5 4 3 2 1 0

0.2

0.15

0.1

0.05

0

0.05

0.1

0.15

0.2

G(i)

1]N(A)

G(s) =

(s 10)

2

(s 1)

3

with feedback u = sgn y

gives one stable and one unstable limit cycle. The left most

intersection corresponds to the stable one.

FRTN05 Lecture 6 Automatic Control LTH, Lund University

Periodic Solution in Relay System

The relay gain N(A) is higher for small A:

orbit

Growing amplitudes

Shrinking relay gain

Stable

periodic

orbit

Unstable

periodic

Growing relay gain

One encirclement

Shrinking amplitudes

Growing relay gain

Small amplitudes

High relay gain

No encirclement

Shrinking amplitudes

Big amplitudes

Small relay gain

No encirclement

FRTN05 Lecture 6 Automatic Control LTH, Lund University

Automatic Tuning of PID Controller

Period and amplitude of relay feedback limit cycle can be used

for autotuning.

Process

PID

Relay

A

T

u y

1

Time

FRTN05 Lecture 6 Automatic Control LTH, Lund University

Describing Function for a dead-zone relay

D

D

u

e

0 1 2 3 4 5 6

1

0.8

0.6

0.4

0.2

0

0.2

0.4

0.6

0.8

1

e

u

Let e(t) = Asint = Asin. Then for (0, )

u() =

_

0, (0,

0

)

D, (

0

,

0

)

where

0

= arcsin D]A (if A D)

FRTN05 Lecture 6 Automatic Control LTH, Lund University

Describing Function for a dead-zone relaycontd.

a

1

=

1

_

2

0

u() cos d = 0

b

1

=

1

_

2

0

u() sind =

4

_

]2

0

Dsind

=

4D

cos

0

=

4D

_

1 D

2

]A

2

N(A) =

_

0, A < D

4

A

_

1 D

2

]A

2

, A D

FRTN05 Lecture 6 Automatic Control LTH, Lund University

Plot of Describing Function for dead-zone relay

0 2 4 6 8 10

0

0.1

0.2

0.3

0.4

0.5

0.6

0.7

N(A) for D = 1

Notice that N(A) ~ 1.3]A for large amplitudes

FRTN05 Lecture 6 Automatic Control LTH, Lund University

Pitfalls

Describing function analysis can give erroneous results.

DF analysis may predict a limit cycle, even if it does not

exist.

A limit cycle may exist, even if DF analysis does not predict

it.

The predicted amplitude and frequency are only

approximations and can be far from the true values.

FRTN05 Lecture 6 Automatic Control LTH, Lund University

Example

The control of output power x(t) from a mobile telephone is critical for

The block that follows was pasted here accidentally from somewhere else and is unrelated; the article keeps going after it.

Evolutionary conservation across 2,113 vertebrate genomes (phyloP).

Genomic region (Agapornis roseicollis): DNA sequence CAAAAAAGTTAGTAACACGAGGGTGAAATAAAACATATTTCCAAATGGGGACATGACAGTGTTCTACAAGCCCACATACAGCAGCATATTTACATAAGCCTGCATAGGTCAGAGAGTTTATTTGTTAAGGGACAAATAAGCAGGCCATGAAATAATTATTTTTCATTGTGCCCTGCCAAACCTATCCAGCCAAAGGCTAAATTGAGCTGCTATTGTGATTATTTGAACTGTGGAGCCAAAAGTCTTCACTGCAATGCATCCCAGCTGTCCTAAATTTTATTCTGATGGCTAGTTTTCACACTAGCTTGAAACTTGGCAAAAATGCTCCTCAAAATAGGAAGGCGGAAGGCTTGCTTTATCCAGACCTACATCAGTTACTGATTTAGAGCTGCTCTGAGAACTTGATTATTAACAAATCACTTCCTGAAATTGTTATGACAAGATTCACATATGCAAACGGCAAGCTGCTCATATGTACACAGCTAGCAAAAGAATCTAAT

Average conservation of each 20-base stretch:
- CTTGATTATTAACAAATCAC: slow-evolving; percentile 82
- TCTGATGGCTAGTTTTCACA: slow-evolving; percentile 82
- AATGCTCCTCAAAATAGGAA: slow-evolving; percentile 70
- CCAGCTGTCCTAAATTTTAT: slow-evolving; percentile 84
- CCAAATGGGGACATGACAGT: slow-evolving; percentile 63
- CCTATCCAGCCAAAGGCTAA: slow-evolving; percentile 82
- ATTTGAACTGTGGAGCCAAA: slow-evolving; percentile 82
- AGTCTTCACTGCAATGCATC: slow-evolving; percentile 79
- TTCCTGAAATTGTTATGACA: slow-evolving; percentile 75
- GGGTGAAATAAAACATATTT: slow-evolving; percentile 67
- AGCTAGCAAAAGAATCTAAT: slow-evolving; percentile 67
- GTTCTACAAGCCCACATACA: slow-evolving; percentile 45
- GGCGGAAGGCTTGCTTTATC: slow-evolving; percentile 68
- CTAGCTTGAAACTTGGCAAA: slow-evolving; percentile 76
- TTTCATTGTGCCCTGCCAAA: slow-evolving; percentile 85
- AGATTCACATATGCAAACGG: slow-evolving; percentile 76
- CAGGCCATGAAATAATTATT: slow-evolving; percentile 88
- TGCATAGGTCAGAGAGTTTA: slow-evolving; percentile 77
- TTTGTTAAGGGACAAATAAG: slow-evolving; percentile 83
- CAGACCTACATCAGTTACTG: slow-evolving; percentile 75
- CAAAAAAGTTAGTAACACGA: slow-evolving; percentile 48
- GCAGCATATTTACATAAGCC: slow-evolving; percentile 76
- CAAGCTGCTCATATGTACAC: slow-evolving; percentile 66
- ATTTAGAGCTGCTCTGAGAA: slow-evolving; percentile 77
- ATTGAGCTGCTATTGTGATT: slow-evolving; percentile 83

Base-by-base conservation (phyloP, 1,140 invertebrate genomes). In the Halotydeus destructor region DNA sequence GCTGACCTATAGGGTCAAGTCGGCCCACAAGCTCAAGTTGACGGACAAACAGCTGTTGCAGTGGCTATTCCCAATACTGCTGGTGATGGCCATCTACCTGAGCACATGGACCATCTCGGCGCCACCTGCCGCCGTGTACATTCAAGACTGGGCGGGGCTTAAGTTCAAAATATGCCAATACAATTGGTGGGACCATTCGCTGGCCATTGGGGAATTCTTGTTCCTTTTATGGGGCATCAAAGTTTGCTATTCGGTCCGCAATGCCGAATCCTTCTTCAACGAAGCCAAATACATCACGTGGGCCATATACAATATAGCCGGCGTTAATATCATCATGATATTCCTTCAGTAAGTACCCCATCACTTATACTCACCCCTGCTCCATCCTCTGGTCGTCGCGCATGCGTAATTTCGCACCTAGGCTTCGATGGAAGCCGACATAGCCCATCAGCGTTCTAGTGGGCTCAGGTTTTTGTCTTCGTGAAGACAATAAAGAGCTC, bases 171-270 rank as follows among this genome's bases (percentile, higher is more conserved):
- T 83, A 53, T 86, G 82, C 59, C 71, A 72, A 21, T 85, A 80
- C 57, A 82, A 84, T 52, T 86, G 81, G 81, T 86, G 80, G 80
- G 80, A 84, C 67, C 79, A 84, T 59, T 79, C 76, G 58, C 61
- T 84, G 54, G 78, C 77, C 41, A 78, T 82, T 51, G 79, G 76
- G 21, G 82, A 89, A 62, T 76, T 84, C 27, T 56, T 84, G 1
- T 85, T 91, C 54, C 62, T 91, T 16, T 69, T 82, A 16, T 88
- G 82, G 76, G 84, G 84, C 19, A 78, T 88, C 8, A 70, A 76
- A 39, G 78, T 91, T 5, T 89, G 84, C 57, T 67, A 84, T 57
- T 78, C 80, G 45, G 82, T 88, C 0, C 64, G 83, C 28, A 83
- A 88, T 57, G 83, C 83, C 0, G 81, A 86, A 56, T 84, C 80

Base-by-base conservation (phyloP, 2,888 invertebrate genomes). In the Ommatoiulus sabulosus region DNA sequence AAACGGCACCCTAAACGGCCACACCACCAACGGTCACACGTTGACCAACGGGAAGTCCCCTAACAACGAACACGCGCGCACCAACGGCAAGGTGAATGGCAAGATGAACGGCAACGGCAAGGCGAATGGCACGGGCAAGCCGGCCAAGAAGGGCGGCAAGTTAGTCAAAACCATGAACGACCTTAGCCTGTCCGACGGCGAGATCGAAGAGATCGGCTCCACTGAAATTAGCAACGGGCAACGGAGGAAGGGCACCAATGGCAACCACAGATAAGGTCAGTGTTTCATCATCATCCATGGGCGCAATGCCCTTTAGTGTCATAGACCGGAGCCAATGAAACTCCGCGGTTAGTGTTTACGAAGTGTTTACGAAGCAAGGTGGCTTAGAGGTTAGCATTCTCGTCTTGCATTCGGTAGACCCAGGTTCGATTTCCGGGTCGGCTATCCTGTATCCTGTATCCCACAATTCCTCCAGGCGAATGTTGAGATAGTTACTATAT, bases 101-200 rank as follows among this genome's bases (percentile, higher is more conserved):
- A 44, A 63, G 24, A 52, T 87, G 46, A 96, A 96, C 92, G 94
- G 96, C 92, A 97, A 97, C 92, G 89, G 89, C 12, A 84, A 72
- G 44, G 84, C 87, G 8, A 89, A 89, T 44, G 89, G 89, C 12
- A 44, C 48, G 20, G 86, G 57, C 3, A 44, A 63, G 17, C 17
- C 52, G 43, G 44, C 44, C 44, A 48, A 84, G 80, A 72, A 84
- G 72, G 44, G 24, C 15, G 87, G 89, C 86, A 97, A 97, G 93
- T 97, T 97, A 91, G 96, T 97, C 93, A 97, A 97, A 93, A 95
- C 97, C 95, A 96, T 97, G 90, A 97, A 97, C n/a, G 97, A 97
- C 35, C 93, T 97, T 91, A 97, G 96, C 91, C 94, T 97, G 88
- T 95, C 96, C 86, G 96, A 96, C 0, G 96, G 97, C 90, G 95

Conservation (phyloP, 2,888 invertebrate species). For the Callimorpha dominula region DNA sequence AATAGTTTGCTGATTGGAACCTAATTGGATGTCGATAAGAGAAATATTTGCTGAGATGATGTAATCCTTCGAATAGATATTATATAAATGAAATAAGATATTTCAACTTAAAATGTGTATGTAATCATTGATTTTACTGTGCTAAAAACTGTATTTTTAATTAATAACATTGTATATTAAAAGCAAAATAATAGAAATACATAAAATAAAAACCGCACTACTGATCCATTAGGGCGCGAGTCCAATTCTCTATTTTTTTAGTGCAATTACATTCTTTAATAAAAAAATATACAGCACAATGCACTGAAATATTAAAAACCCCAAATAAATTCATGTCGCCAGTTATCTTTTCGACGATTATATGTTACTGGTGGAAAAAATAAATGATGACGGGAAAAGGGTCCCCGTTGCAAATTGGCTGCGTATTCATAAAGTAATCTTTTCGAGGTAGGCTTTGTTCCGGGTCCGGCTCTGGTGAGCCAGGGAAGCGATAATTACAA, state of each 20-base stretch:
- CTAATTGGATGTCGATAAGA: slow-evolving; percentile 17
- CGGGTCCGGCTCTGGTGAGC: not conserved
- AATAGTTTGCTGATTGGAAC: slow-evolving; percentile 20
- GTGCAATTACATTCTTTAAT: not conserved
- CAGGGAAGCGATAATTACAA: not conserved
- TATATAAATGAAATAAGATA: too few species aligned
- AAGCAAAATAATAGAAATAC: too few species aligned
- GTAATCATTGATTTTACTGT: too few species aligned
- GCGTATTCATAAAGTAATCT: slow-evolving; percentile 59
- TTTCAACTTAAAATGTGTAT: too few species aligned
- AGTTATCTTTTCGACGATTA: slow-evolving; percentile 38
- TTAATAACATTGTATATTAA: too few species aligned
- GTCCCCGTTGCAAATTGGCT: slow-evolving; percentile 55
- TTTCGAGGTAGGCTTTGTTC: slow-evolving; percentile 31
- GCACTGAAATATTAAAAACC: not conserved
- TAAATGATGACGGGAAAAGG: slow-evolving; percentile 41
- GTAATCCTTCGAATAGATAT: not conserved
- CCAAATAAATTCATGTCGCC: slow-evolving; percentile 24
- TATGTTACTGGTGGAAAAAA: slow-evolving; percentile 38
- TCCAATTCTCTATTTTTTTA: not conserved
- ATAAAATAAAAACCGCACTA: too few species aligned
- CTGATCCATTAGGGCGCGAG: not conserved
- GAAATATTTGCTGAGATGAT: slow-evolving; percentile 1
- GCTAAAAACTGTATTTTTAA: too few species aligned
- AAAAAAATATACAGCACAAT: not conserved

good performance. One does not want to use too large power since

other channels are affected and the battery length is decreased.

Information about received power is sent back to the transmitter and

is used for power control. A very simple scheme is given by

x(t) =u(t)

u(t) = sign y(t L), , 0

y(t) = x(t).

Use describing function analysis to predict possible limit cycle

amplitude and period of y. (The signals have been transformed so

x = 0 corresponds to nominal output power)

y(t) = x(t)

x(t)

y(t L)

s

e

sL

u(t)

x(t) y(t) y(t L)

FRTN05 Lecture 6 Automatic Control LTH, Lund University

The system can be written as a negative feedback loop with

G(s) =

e

sL

s

and a relay with amplitude 1. The describing function of a relay

satises 1]N(A) = A]4 hence we are interesting in G(i)

on the negative real axis. A stable intersection is given by

= arg G(i) = ]2 L

which gives =](2L).This gives

A

4

= [G(i)[ =

=

2L

2

. The period is given by

T = 2] = 4L. (More exact analysis gives the true values

A = L and T = 4L, so the prediction is quite good.)

FRTN05 Lecture 6 Automatic Control LTH, Lund University

Accuracy of Describing Function Analysis

Control loop with friction F = sgn y:

_

_

G C

Friction

y

ref u

F

y

Corresponds to

G

1 GC

=

s(s b)

s

3

2s

2

2s 1

with feedback u = sgn y

The oscillation depends on the zero at s = b.

FRTN05 Lecture 6 Automatic Control LTH, Lund University

Accuracy of Describing Function Analysis

1 0.5 0 0.5

0.4

0.2

0

0.2

0.4

0.6

0.8

1

1.2

b = 4]3

b = 1]3

DF predicts period times and

ampl. (T, A)

b=4]3

= (11.4, 1.00)

and (T, A)

b=1]3

=(17.3,0.23)

0 5 10 15 20 25 30

1

0

1

0 5 10 15 20 25 30

0.4

0.2

0

0.2

0.4

y

y

b = 4]3

b = 1]3

Simulation:

(T, A)

b=4]3

= (12, 1.1)

(T, A)

b=1]3

= (22, 0.28)

Accurate results only if y is sinusoidal!

FRTN05 Lecture 6 Automatic Control LTH, Lund University

Analysis of OscillationsA summary

There exist both time-domain and frequency-domain methods

to analyze oscillations.

Time-domain:

Poincar maps and Lyapunov functions

Rigorous results but hard to use for large problems

Frequency-domain:

Describing function analysis

Approximate results

Powerful graphical methods

FRTN05 Lecture 6 Automatic Control LTH, Lund University

Todays Goal

To be able to

Derive describing functions for static nonlinearities

Predict stability and existence of periodic solutions through

describing function analysis

FRTN05 Lecture 6 Automatic Control LTH, Lund University

Next Lecture

Saturation and antiwindup compensation

Lyapunov analysis of phase locked loops

Friction compensation

FRTN05 Lecture 6 Automatic Control LTH, Lund University